Love one another as you love yourself; deal with conflict not with shunning and coldness, but in love. And if you are in a church full of division and anger, that is always embroiled in conflict and fighting, get out, because it’s not a godly church.

10 Replies to “When Churches Fight”

  1. What’s really sad is that your situation is so common. I can list many friends who have gone through the same thing or something similar. How can we hope to win the lost to Christ when so many of us are harsh and mean?

    1. The only way we can become better individuals is to become better believers. The more selfish we are, the less we “know” God and the meaner we tend to be to one another. I’m sure it must break His heart — and make Him angry.

  2. Sounds like the school where my parents taught when I was in 2nd grade. It was a Christian school and my folks still haven’t shared all the details about what happened, except that they ended up concluding that my dad was demon-possessed. I think it was probably a literature choice he had his 6th graders read or something along those lines.

    Bottom line, their words hurt, worse then they would have because it came from Christians, and my dad hasn’t taught English since. We really know how to chew each other up and spit each other out. It’s worrisome and it’s our sinful nature shining through when people jump to arguing instead of compromise within the church.

    I already knew this had happened to you but I feel bad that the church hasn’t changed its ways. It’s a shame.

    1. I’m sorry your parents went through that. It’s always hurtful to have other Christians cast stones. I think that we can do more damage to one another than anyone outside the faith can, simply because our words, as you pointed out, hurt worse. Even washed in the blood of the Lamb, we’re still so very fallen.

  3. It’s so comforting to hear that other families have dealt with these issues! You have described exactly one of the major burdens of my heart for Christianity. How can we love one another and still stand firm on our convictions? There has got to be a way if we would look to Jesus.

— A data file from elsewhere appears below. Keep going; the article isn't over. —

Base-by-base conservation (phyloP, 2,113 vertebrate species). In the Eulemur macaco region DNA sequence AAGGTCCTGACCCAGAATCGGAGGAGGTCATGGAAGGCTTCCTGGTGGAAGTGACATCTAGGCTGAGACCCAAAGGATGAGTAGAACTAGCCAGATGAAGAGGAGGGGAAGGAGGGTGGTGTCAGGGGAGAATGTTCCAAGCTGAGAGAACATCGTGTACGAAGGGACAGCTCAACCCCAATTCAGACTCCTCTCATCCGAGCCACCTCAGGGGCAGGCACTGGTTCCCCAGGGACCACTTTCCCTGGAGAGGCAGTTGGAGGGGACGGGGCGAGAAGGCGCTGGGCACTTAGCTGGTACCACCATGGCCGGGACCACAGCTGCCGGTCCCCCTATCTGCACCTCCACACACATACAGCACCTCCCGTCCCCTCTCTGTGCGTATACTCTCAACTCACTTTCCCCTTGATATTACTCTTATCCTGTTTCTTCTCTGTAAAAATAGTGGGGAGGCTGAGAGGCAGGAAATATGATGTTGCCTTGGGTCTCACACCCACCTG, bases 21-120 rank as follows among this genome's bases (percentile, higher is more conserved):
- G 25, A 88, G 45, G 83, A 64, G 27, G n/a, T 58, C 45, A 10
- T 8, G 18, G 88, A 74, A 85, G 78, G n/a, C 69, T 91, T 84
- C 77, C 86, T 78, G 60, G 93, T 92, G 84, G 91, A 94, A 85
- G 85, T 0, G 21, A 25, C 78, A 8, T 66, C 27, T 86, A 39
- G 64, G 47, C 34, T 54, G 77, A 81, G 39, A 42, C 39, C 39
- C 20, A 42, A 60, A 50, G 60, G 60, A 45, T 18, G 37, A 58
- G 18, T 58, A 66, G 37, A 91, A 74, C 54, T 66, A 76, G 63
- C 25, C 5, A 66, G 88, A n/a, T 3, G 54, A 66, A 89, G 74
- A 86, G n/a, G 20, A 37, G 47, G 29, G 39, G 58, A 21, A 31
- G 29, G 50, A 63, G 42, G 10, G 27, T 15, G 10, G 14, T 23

1. I think the secret is in how we treat one another even in disagreement. If it is a matter of conviction and sin, we must be stronger with one another — but do so in love, not out of any desire to prove how superior our morals are, but when it comes to matters of opinion, I think it’s wrong to throw spiritual stones at one another. Church division is a tragedy, and is one of the many things that secular people use to prove how “nasty” we all are.

  4. My family has not personally had to deal with something like this but we’ve known families who have and also some of our own family has had a similar case. In the latter situation, my uncle wasn’t asked to leave but chose to because of differences in opinion.

    Whatever the case – you are right, normally in situations like that, things are not handled as they should be.

    1. It’s a shame that if one has not experienced it, they have known someone that has… that’s not how God’s Church is meant to be, and it’s a sad statement about the sinful state of our hearts even after salvation. We treat one another abominably at times.